Globalization and Social Policy
SAGE, 13 juil. 2001 - 195 pages
'This book exhibits the characteristics of all good social policy texts. It is fired by a commitment to welfare. It is informed by extensive multidisciplinary scholarship. It debunks fashionable myths. Nicola Yeates argues convincingly that while globalization in its many manifestations and dimensions (economic, cultural and political) has to be built into the analytical framework used by social policy scholars, globalizing pressures are not immutable nor guaranteed success in overriding local and national social and political forces . Essential reading on all social policy courses'- "Bob Deacon, Professor of Social Policy, University of Sheffield/STAKES, Finland
'Many social scientists have not yet woken up to the fact that globalization
has transformed the nature of social policy. The severity and the causes of
many problems are harder to pin down; research and teaching programmes have to be re-cast. This book offers a penetrating assessment of the changes that have to be made'-" Peter Townsend, Professor of International Social Policy, LSE
This timely textbook critically evaluates the relevance and implications of globalisation in relation to both the academic study of social policy and social welfare provision.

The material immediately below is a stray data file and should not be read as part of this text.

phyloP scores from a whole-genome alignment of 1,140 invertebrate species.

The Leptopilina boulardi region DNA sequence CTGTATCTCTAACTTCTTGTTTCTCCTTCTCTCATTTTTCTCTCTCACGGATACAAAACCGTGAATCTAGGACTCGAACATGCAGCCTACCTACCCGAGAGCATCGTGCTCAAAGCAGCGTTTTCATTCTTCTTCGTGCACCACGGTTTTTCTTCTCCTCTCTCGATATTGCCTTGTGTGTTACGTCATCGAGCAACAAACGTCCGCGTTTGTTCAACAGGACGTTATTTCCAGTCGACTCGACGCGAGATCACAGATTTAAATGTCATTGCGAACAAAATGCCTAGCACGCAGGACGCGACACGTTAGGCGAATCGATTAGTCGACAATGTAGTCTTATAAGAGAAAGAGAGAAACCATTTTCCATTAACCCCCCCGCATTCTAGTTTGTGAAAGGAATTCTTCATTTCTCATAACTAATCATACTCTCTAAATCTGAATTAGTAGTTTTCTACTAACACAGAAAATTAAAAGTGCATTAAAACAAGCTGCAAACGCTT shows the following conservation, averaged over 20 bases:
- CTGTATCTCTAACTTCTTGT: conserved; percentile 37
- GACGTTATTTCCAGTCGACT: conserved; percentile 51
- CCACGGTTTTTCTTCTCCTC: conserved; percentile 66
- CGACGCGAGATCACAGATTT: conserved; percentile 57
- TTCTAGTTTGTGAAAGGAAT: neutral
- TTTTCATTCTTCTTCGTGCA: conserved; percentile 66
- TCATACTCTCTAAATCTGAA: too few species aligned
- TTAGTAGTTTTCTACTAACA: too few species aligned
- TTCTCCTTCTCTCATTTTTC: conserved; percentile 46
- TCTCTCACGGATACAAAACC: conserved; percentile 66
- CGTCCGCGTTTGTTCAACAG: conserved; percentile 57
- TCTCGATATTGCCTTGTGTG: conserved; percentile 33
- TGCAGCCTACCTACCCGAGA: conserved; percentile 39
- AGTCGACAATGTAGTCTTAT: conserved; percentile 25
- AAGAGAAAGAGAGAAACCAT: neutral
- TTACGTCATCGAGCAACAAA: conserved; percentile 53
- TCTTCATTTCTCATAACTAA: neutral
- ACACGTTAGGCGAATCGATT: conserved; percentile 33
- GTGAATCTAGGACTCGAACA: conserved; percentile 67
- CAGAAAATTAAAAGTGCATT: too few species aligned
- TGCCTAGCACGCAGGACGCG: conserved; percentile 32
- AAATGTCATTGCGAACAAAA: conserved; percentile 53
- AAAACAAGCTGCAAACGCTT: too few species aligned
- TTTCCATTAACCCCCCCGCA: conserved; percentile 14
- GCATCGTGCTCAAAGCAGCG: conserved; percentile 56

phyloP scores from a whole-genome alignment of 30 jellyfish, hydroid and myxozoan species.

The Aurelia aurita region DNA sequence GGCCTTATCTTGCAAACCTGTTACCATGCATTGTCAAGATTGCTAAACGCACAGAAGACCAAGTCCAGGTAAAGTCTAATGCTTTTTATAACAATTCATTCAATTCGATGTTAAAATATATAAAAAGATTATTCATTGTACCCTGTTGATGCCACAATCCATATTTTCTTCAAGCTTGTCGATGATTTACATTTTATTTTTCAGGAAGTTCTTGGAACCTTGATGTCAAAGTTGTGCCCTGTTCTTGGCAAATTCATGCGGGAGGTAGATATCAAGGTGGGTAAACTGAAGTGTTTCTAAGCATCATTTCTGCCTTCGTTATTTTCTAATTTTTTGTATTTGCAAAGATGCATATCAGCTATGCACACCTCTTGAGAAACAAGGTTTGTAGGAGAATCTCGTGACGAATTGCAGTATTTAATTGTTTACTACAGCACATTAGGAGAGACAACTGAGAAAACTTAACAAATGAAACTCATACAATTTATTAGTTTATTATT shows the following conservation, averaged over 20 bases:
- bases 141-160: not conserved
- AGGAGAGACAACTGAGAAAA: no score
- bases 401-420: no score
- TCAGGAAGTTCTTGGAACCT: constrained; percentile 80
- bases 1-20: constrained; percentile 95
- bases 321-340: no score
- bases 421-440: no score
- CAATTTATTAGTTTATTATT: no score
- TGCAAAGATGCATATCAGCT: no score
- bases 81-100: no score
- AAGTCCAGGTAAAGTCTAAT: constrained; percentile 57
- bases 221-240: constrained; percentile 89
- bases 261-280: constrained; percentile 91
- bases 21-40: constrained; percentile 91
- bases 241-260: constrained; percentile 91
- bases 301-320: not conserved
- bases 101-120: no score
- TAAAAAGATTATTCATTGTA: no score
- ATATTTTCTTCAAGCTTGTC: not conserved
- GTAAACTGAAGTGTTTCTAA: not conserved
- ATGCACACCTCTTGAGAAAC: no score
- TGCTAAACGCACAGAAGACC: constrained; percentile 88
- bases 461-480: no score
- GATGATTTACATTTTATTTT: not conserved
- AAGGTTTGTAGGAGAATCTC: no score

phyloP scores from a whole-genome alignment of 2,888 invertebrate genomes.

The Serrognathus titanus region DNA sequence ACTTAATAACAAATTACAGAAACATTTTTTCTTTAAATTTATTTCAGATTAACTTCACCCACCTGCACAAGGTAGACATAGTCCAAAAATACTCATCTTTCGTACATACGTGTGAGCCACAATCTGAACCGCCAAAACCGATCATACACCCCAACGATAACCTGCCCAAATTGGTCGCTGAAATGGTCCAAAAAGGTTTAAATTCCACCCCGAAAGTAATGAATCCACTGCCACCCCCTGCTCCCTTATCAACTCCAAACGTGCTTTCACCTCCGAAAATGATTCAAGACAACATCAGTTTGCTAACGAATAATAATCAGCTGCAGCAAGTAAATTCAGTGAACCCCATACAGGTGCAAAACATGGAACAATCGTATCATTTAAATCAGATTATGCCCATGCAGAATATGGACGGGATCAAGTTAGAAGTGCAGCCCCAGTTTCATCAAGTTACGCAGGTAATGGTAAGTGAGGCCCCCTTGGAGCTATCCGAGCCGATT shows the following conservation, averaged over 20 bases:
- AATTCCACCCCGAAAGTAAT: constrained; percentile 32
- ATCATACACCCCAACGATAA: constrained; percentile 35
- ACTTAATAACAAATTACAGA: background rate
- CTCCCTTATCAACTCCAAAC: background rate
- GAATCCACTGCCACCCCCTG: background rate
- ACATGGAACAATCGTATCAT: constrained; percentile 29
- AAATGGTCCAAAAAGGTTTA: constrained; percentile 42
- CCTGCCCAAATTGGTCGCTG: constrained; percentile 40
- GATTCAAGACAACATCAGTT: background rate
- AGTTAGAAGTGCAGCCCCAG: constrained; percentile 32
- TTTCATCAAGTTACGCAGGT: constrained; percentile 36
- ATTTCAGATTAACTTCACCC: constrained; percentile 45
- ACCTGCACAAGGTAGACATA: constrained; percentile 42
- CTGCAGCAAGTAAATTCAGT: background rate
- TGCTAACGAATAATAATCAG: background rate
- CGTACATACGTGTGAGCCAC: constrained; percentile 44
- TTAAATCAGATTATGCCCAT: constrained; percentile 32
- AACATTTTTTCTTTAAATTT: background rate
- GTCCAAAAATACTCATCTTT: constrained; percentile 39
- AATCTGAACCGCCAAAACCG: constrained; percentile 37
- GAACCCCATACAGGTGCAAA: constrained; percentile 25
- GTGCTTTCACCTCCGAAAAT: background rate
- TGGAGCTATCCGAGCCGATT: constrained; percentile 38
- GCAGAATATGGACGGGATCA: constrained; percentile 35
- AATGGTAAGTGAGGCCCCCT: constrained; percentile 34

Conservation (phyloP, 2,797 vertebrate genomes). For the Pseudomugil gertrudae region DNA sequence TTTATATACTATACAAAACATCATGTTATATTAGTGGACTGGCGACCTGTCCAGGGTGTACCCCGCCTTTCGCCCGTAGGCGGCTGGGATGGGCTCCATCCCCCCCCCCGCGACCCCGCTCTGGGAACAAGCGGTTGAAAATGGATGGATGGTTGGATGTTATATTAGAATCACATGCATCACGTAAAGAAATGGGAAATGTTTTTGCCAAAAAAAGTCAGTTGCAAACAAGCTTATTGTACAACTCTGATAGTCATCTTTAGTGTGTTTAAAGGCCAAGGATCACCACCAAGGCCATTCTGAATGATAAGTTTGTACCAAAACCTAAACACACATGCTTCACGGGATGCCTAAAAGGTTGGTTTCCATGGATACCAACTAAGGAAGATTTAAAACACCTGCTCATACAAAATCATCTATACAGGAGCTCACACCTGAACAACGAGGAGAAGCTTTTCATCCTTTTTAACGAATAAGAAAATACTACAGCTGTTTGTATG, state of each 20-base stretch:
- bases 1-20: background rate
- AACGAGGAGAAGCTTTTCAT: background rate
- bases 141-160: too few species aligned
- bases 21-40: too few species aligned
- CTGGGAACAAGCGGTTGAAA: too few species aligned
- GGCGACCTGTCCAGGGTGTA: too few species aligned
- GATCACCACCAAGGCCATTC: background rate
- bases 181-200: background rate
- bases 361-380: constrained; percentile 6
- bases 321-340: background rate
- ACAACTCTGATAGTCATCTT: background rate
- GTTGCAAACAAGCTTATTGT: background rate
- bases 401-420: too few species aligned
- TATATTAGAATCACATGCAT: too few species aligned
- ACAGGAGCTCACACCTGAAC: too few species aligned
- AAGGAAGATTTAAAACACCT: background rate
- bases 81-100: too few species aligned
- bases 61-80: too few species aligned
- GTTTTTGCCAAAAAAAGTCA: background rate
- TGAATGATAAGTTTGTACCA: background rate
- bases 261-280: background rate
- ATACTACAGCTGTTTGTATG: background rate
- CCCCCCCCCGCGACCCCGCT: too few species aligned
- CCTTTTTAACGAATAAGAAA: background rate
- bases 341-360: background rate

Globalisation and Social Policy:
. Examines the implications of globalization for social policy analysis and provision
. Analyses how social policies and politics contribute to and shape globalizing strategies
. Argues that the degree to which globalization gives rise to systematic changes in the funding, regulation and provision of welfare has been overestimated and
. Demonstrates that national and local forces remain decisive in understanding the development of social policy
Globalization and Social Policy provides an invaluable guide to the expanding field. It provides a refreshing antidote to 'victorious' and defeatist' accounts of globalization and its implications for social welfare, and argues that politics matter now as much as they ever did. It will be welcomed by all students of social policy, and will also be of interest to other social science students engaged in issues of globalization.